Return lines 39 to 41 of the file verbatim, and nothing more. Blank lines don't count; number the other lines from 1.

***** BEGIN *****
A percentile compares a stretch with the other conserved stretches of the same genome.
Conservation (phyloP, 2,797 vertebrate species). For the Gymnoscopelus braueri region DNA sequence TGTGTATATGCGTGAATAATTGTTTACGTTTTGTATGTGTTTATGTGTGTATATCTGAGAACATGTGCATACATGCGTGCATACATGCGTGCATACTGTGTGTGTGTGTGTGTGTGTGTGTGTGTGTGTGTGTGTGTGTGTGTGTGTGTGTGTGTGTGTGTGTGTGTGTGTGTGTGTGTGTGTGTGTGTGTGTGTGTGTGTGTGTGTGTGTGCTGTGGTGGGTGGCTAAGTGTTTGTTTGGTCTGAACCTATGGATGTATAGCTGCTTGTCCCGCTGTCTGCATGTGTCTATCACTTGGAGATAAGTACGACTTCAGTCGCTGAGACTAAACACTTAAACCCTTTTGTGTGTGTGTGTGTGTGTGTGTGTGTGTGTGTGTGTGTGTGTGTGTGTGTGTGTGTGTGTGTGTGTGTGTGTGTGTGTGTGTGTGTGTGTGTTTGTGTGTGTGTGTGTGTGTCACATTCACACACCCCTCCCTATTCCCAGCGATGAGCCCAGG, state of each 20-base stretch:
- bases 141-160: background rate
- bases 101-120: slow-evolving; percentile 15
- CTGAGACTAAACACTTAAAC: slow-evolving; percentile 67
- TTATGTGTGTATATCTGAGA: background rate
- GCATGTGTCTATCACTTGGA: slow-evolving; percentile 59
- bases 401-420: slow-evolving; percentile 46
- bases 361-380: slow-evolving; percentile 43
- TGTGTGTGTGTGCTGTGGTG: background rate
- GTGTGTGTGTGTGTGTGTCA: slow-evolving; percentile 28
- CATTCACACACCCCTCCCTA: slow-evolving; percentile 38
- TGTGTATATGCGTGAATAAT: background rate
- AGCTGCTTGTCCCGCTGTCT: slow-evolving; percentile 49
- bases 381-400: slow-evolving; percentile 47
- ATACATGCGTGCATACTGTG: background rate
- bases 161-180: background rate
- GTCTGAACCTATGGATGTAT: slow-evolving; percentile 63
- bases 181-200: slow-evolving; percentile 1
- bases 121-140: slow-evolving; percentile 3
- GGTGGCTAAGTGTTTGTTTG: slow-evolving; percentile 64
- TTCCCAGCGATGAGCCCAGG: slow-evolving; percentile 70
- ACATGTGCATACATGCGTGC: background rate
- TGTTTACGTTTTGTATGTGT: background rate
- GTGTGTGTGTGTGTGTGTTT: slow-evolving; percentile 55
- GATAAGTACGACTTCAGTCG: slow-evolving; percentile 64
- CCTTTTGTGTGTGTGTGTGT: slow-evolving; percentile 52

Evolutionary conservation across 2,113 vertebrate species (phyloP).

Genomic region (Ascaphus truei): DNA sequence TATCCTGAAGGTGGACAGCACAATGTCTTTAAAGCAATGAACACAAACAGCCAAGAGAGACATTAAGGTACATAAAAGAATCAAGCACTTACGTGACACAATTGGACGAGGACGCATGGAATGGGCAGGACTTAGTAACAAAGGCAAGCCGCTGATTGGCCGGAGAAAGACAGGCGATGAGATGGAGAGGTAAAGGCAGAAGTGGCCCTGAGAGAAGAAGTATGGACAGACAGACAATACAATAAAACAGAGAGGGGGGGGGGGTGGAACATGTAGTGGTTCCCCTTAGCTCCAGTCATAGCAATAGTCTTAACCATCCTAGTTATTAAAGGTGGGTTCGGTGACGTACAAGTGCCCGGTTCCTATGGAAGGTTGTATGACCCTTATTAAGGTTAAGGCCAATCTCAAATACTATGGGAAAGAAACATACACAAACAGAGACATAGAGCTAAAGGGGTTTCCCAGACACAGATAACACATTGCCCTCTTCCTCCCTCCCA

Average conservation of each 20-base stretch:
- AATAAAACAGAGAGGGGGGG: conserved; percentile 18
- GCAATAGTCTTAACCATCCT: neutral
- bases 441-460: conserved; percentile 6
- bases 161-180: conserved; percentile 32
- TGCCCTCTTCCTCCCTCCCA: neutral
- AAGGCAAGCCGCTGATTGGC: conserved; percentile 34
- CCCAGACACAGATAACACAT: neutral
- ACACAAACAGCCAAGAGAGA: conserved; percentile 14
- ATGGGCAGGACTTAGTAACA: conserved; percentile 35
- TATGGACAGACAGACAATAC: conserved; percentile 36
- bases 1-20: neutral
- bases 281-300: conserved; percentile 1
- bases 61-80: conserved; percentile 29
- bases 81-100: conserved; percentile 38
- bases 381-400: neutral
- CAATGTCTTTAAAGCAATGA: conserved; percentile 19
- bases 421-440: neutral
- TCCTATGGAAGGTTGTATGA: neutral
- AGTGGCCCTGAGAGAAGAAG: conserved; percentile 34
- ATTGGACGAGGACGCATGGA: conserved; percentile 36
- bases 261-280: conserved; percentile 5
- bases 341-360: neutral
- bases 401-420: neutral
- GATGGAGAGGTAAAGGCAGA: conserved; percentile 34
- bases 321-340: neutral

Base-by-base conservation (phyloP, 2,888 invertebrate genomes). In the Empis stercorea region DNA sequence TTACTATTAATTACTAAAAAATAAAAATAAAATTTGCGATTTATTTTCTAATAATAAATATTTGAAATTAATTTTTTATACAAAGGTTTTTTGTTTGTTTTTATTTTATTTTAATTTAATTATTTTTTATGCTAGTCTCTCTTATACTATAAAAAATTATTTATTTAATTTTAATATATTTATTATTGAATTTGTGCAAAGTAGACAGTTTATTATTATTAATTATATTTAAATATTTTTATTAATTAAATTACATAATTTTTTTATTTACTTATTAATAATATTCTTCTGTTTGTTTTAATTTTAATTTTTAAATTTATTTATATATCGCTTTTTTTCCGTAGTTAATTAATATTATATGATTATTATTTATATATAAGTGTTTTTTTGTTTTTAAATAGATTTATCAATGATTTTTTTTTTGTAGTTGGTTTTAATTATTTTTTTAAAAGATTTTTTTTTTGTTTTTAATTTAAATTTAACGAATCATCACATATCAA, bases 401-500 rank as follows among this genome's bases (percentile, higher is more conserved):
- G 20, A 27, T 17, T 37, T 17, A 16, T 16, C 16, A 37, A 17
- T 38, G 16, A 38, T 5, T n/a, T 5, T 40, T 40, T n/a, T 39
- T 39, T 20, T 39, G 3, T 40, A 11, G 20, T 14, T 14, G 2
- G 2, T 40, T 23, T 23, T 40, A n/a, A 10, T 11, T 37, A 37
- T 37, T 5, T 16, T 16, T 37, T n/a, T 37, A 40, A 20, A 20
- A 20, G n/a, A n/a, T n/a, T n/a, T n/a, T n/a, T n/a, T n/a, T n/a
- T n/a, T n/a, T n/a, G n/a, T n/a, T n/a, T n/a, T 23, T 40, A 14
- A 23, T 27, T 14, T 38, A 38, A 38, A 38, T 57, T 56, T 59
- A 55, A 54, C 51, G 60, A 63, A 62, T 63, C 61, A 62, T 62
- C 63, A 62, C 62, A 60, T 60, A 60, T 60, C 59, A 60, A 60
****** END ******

- ATGGGCAGGACTTAGTAACA: conserved; percentile 35
- TATGGACAGACAGACAATAC: conserved; percentile 36
- bases 1-20: neutral